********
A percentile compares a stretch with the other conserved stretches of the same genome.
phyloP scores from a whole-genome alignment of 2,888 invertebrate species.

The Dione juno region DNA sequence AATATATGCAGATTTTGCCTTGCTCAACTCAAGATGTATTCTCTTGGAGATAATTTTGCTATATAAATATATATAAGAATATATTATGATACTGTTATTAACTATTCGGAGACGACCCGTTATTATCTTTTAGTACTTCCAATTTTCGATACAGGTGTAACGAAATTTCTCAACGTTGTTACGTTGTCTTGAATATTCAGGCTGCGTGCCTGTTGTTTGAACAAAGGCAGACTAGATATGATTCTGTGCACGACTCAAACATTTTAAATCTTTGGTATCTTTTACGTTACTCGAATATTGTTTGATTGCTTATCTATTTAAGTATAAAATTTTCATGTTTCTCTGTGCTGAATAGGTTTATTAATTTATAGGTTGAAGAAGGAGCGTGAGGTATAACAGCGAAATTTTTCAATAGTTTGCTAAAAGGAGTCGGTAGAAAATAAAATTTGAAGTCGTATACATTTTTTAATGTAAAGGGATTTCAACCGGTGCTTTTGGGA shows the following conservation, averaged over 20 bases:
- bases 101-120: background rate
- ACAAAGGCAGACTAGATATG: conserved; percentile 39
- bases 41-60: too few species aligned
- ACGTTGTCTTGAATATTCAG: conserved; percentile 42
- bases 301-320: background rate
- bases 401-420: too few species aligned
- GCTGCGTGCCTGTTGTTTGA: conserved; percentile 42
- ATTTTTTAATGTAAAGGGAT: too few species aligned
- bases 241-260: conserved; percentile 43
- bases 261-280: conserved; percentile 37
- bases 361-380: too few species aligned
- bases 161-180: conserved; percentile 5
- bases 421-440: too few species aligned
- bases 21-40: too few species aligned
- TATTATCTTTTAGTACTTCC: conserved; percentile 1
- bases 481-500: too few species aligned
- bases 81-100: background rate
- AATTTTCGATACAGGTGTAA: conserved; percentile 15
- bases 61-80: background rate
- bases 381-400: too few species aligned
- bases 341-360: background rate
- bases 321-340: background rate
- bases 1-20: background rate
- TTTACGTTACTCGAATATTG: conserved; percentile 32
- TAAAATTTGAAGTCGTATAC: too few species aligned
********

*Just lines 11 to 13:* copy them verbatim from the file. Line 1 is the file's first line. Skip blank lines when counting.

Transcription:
- ATTTTTTAATGTAAAGGGAT: too few species aligned
- bases 241-260: conserved; percentile 43
- bases 261-280: conserved; percentile 37